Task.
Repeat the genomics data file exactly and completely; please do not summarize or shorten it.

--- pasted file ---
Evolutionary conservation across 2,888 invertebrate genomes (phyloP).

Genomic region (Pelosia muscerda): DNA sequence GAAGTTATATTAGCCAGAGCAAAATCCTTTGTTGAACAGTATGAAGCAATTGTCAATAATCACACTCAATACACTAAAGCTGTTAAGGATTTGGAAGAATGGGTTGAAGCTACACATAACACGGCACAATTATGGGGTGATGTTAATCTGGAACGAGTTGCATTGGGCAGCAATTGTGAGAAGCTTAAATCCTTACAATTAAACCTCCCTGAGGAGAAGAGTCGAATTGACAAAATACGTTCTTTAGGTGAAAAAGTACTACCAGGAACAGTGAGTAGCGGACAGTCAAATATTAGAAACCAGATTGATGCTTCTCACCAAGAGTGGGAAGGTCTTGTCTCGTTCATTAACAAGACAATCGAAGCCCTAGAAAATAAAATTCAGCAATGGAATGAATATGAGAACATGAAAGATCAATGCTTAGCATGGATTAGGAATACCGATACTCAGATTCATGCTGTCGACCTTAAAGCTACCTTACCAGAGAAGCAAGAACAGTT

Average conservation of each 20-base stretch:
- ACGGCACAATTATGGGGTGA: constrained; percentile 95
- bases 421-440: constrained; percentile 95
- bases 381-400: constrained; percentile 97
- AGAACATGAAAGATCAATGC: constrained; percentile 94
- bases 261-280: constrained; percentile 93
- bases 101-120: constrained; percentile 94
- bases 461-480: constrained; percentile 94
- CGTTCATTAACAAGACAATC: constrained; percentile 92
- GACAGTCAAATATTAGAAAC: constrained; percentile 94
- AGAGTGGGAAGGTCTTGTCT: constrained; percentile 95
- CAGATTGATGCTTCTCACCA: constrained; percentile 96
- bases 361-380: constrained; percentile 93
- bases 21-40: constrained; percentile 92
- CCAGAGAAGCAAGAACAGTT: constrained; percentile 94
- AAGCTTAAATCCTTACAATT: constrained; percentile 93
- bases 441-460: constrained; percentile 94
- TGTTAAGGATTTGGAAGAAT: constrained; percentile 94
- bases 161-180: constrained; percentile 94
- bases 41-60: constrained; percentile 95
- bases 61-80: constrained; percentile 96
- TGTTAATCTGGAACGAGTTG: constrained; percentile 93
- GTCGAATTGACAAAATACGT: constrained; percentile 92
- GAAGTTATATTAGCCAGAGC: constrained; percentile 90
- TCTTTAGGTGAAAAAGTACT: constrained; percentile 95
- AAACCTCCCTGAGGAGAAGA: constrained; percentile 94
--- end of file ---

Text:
Evolutionary conservation across 2,888 invertebrate genomes (phyloP).

Genomic region (Pelosia muscerda): DNA sequence GAAGTTATATTAGCCAGAGCAAAATCCTTTGTTGAACAGTATGAAGCAATTGTCAATAATCACACTCAATACACTAAAGCTGTTAAGGATTTGGAAGAATGGGTTGAAGCTACACATAACACGGCACAATTATGGGGTGATGTTAATCTGGAACGAGTTGCATTGGGCAGCAATTGTGAGAAGCTTAAATCCTTACAATTAAACCTCCCTGAGGAGAAGAGTCGAATTGACAAAATACGTTCTTTAGGTGAAAAAGTACTACCAGGAACAGTGAGTAGCGGACAGTCAAATATTAGAAACCAGATTGATGCTTCTCACCAAGAGTGGGAAGGTCTTGTCTCGTTCATTAACAAGACAATCGAAGCCCTAGAAAATAAAATTCAGCAATGGAATGAATATGAGAACATGAAAGATCAATGCTTAGCATGGATTAGGAATACCGATACTCAGATTCATGCTGTCGACCTTAAAGCTACCTTACCAGAGAAGCAAGAACAGTT

Average conservation of each 20-base stretch:
- ACGGCACAATTATGGGGTGA: constrained; percentile 95
- bases 421-440: constrained; percentile 95
- bases 381-400: constrained; percentile 97
- AGAACATGAAAGATCAATGC: constrained; percentile 94
- bases 261-280: constrained; percentile 93
- bases 101-120: constrained; percentile 94
- bases 461-480: constrained; percentile 94
- CGTTCATTAACAAGACAATC: constrained; percentile 92
- GACAGTCAAATATTAGAAAC: constrained; percentile 94
- AGAGTGGGAAGGTCTTGTCT: constrained; percentile 95
- CAGATTGATGCTTCTCACCA: constrained; percentile 96
- bases 361-380: constrained; percentile 93
- bases 21-40: constrained; percentile 92
- CCAGAGAAGCAAGAACAGTT: constrained; percentile 94
- AAGCTTAAATCCTTACAATT: constrained; percentile 93
- bases 441-460: constrained; percentile 94
- TGTTAAGGATTTGGAAGAAT: constrained; percentile 94
- bases 161-180: constrained; percentile 94
- bases 41-60: constrained; percentile 95
- bases 61-80: constrained; percentile 96
- TGTTAATCTGGAACGAGTTG: constrained; percentile 93
- GTCGAATTGACAAAATACGT: constrained; percentile 92
- GAAGTTATATTAGCCAGAGC: constrained; percentile 90
- TCTTTAGGTGAAAAAGTACT: constrained; percentile 95
- AAACCTCCCTGAGGAGAAGA: constrained; percentile 94